Filming in Gloucester

Charles Olson in conversation for the NET series USA: Poetry

Published with notes by Ralph Maud in Minutes of the Charles Olson Society #39 (December 2000).


Part 1 (of 3)


A transcription titled “Olson in Gloucester 1966” by George Butterick appeared in vol. I of Muthologos (1978). George used (and relied too much on) a previous transcription by Gordon Craig of the Poetry Center, San Francisco State (where the out-takes of the National Educational Television film are deposited). I have worked from the video as well as an audio tape, and have, in Olson’s words, made some “saves.” Strangely, the tapes that were supplied to me end before those that George used, so that this transcription is incomplete at present. For the extra pages and George Butterick’s useful footnotes, see Muthologos.

— Ralph Maud


CHARLES OLSON: . . . You know Frank. I suppose he still is sort of generally just awkward, like.

[Producer] RICHARD MOORE [KQED-TV, San Francisco]: Looks like Mishihito or somebody.

OLSON: You know him too? How fair was he now with you people? . . .

. . . We were going to produce it in a glen in Washington. But, you see, I finally had him invited to Black Mountain, and, Jesus, you know, those sons of bitches, those Black Mountain cats, they got — I mean, there was very hip guys that were most awful good men around there. And Frank was, as I always thought him, was a little sort of slow on that. . . Something, this. . .

. . . I can read you the best poem I ever wrote, “The Librarian.” It’s all Frank Moore, describing him as my brother, the brother that got born misshapen,1 and all that. . .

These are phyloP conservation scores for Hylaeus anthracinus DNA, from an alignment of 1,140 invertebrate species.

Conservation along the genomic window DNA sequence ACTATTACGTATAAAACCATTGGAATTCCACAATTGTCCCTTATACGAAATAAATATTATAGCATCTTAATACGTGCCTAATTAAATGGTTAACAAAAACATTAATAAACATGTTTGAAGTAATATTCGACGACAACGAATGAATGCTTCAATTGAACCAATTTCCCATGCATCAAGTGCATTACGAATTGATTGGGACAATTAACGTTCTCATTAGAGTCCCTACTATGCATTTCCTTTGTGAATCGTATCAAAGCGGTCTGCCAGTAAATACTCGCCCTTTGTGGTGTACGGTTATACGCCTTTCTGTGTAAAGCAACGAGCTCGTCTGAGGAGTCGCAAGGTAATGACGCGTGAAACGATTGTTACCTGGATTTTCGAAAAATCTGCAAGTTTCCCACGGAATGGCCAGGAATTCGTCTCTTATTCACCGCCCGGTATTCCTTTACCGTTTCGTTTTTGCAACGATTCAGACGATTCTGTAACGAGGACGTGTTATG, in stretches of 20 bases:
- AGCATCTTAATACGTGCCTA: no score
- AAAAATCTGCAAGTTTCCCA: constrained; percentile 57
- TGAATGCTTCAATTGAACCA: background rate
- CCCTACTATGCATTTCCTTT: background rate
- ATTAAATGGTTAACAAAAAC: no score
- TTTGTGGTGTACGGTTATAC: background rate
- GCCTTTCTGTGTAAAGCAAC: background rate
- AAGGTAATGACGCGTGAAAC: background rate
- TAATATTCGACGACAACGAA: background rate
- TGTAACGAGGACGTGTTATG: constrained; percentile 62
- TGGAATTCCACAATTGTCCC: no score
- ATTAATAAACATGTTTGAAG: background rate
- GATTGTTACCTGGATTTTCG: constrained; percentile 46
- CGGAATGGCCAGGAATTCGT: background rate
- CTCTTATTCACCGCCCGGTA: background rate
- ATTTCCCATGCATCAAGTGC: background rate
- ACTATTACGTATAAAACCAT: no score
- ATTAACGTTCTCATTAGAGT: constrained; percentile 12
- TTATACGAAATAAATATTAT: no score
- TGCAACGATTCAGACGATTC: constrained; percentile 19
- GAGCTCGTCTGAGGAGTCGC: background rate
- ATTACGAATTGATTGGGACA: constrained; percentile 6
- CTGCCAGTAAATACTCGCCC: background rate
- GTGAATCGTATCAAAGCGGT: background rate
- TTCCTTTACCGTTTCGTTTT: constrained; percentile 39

1     Olson’s parents had a son who had died at birth a year before Olson was born. Frank Moore, I can testify personally, was not at all misshapen in the face, as “The Librarian” and this conversation imply.

. . . It’s one of those beautiful — by the way, I got a beautiful break; New Directions caught a typo. Jesus! And they saved me. Why I called up and said, “That’s one of the greatest saves I’ve had is that.”

MOORE: Where will I find the poem? Is it in The . . . ?

OLSON: It’s right in Distances. I had to get it and put it in my hand yesterday, doing copy. I guess I put it back. Jesus, did I? Of course, I’d love to read it. LeRoi first published this in the most beautiful — did you know LeRoi Jones’s magazine, the magazine he did before he went kooky, before he became professional?

MOORE: Who The Realist calls “a political James Baldwin.”

OLSON: Oh, I know that snide remark. Well, it isn’t good enough, so it’s harder. This thing is so hard, ‘cause, you know, he was called by Malcolm X in those days between Thursday and Sunday, and he had it laid on him. Well, boy, that’s strong enough to make any man go for quite a while. I’d like so much to read it from that fucking very first original printing. It’s so foul, this Grove Press. Thank god, Jas Laughlin still hires people that catch typos.

MOORE: Jim Laughlin himself catch it?

OLSON: No, a guy named Jerry Fried, who must be worth hiring, like they say.2 You know who’s that good! that Jimmy Higgins that married Kitty used to be one of his — started out, as a matter of fact, in that. . . Where is that drink? I don’t even need it . . . Oh, boy. It’s a hard poem to read, because it’s — I guess I hope I can. It’s called “The Librarian.”

2    Jerry Fried was copyeditor at New Directions when I was publishing a book there. I can echo Olson’s high esteem of him. He went to California, as I remember.

[Reads “The Librarian,” which ends: “Who is Frank Moore?”]